Ostentili is a kahlnissá female, a wilderness survivalist and stalker who stands 5′ tall and weighs 110 lbs. She is a keen tracker and hunter, and when not navigating a trail she usually prefers high vantage points in treetops and on mountain clearings. She emerged from the riverlands of east Hinn and west Wendajii seemingly from thin air, with no family ties or connections to speak of and a quiet, cautious social awareness. Her skin shows the obvious blotching and bumps from years of weathering and exposure to the elements. She seems to speak Delonian and Bwantaal, though rarely says more than a handful of words at one time. Few know the deeper origins of Ostentili and the collapse of the noble township of her youth. But most who speak Bwantaal know that her name is an obscure word meaning “the forgotten.”
The River Deloni is the lifeblood of the province of Hinn, but it is also a dangerous place over the past several decades due to the growing tensions between the Empire and the Ommultic dissidents. Many noble houses along the northern Deloni fall in the midst of these skirmishes. This was the fate of the Ishterian family fifteen years ago in the events that followed the Massacre of Koloch. Sovereign Aeiwa Ishterian, the Lady of the Delonian Traes, ruled over a strategic settlement along the southern stretch of the river. A stable township for nearly one hundred years, she had negotiated a treaty protecting her lands, one that ensured tributes of food and resources from her farmers and laborers would be made available to traveling armies on both sides, as long as they agreed to cease hostilities within her borders. The peace lasted for eight years, until Peacekeepers raided an Ommultic supply train just north of the settlement. The Sovereign’s guard tried to hold back the fighting, but were caught in the middle of both the Ommultic soldiers and the Peacekeeper infantrymen. Nearly all the fighters were killed, and those who retreated returned to their commanders. The Ommultic dissidents blamed the Sovereign for siding with the Peacekeepers, and they retaliated by sacking her noble compound, just to send a haunting message to the Empire. The Peacekeepers believed the Sovereign had sided with the dissidents, and so they sent no aid to the settlement under attack out of spite–at least not until it was too late. Within two days, the soldiers had burned nearly the entire township, destroying every structure, displacing thousands of citizens, and killing the Sovereign along with her entire council, her two husbands, and all of her children. The tragedy ended the noble Ishterian family, and with no line of succession, the survivors gathered what they could and formed several disparate hamlets and villages further south along the river.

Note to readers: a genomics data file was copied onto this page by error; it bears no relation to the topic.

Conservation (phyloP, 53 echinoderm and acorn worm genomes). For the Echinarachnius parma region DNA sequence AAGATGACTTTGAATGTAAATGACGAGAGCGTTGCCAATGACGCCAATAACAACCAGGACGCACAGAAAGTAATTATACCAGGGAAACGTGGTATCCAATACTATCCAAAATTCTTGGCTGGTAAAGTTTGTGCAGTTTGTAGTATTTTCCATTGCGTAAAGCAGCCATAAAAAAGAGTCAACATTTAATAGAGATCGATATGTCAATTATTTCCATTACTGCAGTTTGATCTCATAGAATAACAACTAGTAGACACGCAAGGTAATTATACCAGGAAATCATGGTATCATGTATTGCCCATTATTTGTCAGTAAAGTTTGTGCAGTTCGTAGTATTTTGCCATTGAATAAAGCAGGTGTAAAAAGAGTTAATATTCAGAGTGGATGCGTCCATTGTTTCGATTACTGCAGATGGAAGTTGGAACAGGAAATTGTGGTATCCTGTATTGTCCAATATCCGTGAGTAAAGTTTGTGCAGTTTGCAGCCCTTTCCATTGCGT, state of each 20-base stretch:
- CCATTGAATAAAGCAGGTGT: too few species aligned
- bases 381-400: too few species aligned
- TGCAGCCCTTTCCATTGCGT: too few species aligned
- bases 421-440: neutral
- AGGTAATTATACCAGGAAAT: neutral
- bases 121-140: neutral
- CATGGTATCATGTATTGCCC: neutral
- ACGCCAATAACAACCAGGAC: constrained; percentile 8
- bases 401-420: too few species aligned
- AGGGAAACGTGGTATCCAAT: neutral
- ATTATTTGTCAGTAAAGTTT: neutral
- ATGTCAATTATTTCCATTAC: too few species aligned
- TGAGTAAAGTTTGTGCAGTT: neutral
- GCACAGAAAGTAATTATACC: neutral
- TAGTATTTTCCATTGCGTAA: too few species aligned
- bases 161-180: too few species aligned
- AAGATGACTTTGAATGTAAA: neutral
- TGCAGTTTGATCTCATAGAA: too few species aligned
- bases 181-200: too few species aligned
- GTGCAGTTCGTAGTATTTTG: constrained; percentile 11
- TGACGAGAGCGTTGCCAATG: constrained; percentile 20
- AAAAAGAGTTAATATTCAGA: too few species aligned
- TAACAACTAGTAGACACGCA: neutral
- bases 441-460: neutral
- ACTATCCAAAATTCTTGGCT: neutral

Unknown to anyone who struggled, suffered, and died during the massacre, a talented young kahlnissá remained hidden during the chaos and slaughter. Her mother had given her a bag of royal jewels and a waterskin, telling her to hide in the stable hand’s tack chest and imploring her not to come out for anyone–not until she knew it was safe. So, the young girl remained in the chest while she heard people screaming and fighting; she stayed still and quiet while the building crackled and burned around her. She said nothing when gruff men joked about how her entire family were burned in their own hall, laughing that none had survived. Only when she could hear nothing but silence for two full days did she emerge, but even then she would have stayed if not for the pain of thirst and hunger and the discomfort of being bound in her own refuse for such a long time.